Blog Tour: Nexus – Lindsay Cummings & Sasha Alsberg

Blog Tour: Nexus – Lindsay Cummings & Sasha Alsberg

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Series:
The Androma Saga #2
Release Date: May 7th 2019
Publisher: HQ Stories
Pages: 544
Find it on: Goodreads. BookDepository. Waterstones.

Synopsis

Her ship is gone, her crew is captured and notorious mercenary Androma Racella is no longer the powerful Bloody Baroness, but a fugitive ruthlessly hunted across the Mirabel Galaxy. The bloodthirsty Queen Nor now rules most of the galaxy through a mind-control toxin and she’ll stop at nothing to destroy her most hated adversary.

Andi will risk anything, even her precious freedom, to find a cure. Stranded with her unlikely ally, Dex, on the unforgiving ice planet of Solera, their plan to infiltrate a black-market city proves dangerously irresistible.

Back in Arcardius, Nor’s actions have opened Mirabel to invasion. As Andi’s crew fights to regain their freedom, Andi and Dex discover a threat far greater than anything they’ve faced before.

Only by saving their mortal enemy can the crew of the Marauder make one last desperate strike to save the galaxy—unaware that a shattering, centuries-old secret may demand the most wrenching sacrifice of all.

Q&A

 1. For those that haven’t read Zenith, can you sum it up in three words?

L: fearless space pirates 🙂

S: Blood. Friendship. SPACE!

2. What is the process like for writing the books – do each of you focus on particular characters or do you collaborate on everything?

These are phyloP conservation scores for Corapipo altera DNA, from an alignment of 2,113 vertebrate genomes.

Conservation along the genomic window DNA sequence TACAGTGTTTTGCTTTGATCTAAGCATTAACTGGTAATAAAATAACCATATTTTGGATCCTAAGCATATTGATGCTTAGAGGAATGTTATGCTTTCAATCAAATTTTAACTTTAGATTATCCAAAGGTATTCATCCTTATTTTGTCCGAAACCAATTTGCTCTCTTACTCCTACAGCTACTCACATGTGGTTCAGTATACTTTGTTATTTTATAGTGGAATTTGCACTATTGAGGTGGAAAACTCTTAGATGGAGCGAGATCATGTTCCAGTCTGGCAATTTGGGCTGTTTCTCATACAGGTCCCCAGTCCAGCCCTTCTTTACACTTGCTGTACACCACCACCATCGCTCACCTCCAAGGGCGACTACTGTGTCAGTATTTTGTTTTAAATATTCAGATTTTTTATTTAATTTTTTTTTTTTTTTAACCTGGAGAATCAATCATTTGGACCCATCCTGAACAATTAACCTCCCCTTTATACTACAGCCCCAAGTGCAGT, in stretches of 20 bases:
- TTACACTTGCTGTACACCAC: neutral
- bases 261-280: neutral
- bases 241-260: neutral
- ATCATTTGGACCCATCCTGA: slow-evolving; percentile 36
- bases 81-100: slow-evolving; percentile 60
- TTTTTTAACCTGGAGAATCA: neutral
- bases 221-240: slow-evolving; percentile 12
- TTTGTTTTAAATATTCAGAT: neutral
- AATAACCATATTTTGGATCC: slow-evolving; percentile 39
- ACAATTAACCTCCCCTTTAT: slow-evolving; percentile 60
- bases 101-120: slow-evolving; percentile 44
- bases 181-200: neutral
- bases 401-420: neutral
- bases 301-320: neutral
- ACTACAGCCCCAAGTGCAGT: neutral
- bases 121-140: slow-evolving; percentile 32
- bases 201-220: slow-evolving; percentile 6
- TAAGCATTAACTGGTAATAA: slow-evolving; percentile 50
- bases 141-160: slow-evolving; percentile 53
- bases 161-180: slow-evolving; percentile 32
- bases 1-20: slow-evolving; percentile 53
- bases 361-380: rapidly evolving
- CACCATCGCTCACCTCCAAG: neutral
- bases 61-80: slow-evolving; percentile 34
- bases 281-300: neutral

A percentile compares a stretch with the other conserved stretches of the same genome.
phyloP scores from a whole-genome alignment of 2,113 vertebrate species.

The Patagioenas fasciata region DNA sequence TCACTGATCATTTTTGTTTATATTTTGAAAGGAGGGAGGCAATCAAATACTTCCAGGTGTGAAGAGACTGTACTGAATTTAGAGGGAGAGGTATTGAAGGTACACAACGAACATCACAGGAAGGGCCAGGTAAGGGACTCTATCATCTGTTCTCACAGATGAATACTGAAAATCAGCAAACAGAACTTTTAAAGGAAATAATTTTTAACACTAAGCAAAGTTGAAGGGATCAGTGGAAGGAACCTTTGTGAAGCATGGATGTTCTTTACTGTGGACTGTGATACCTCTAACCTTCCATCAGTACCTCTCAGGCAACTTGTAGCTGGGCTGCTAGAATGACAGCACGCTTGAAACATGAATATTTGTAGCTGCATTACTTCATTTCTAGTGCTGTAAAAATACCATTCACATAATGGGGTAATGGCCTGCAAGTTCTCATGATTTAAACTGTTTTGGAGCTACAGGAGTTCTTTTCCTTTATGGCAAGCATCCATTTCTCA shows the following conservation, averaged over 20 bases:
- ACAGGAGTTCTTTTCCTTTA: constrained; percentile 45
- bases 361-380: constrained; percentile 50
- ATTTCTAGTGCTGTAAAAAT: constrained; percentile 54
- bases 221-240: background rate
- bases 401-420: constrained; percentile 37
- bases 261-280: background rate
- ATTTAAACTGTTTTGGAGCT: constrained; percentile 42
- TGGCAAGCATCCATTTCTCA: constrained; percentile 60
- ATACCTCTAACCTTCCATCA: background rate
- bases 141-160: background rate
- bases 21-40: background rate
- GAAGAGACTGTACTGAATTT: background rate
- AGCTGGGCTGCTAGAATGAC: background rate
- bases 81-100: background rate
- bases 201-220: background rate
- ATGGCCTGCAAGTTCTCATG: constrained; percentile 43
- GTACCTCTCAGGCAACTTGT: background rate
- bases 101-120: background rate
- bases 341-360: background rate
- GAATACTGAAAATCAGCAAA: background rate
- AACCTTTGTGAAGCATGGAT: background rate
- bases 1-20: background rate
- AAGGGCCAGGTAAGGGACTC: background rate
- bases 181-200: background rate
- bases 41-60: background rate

L: This was a very collaborative duology, where we both worked together on FaceTime and Google Docs, so we could do a lot of the plotting together, (and laughing a lot), and then kind of alternating throughout each POV as we went.

S: For Zenith we wrote on top of each others writing, so we each worked on every character together. Meanwhile for Nexus, we each took a few characters each and wrote 4-5 chapters from each POV then would switch with each other. Both ways worked for us!

3. How did working on Nexus compare to working on Zenith?

L: ZENITH was done in 6 weeks, whereas NEXUS had over a year of time to work on! Second books are difficult, so we’re grateful for that extended time to get the book to where it needed to be!

S: It felt very different because as an author, you cannot expect all books to be done the same way as the last. It was tricky finding that happy medium. We had less time to write Zenith but Nexus almost felt like a (good) upward battle. We learned a lot…and deleted a lot.

4. What was the inspiration behind the story?

L: we just wanted to write a series about friendship, specifically female friendships that don’t turn sour. Our own friendship helped spark the idea!!

S: Friendship and our love for space. We wanted to create a book where girls could be friends without turning against each other. We also just wanted to have an epic space opera with a diverse cast of characters like they do on Firefly and Star Wars.

5. Now that Nexus is about to be released, what are you working on next?

L: I have an upcoming book (stay tuned on info for that!!) full of outlaw girls and alien horses, dark magic and mayhem.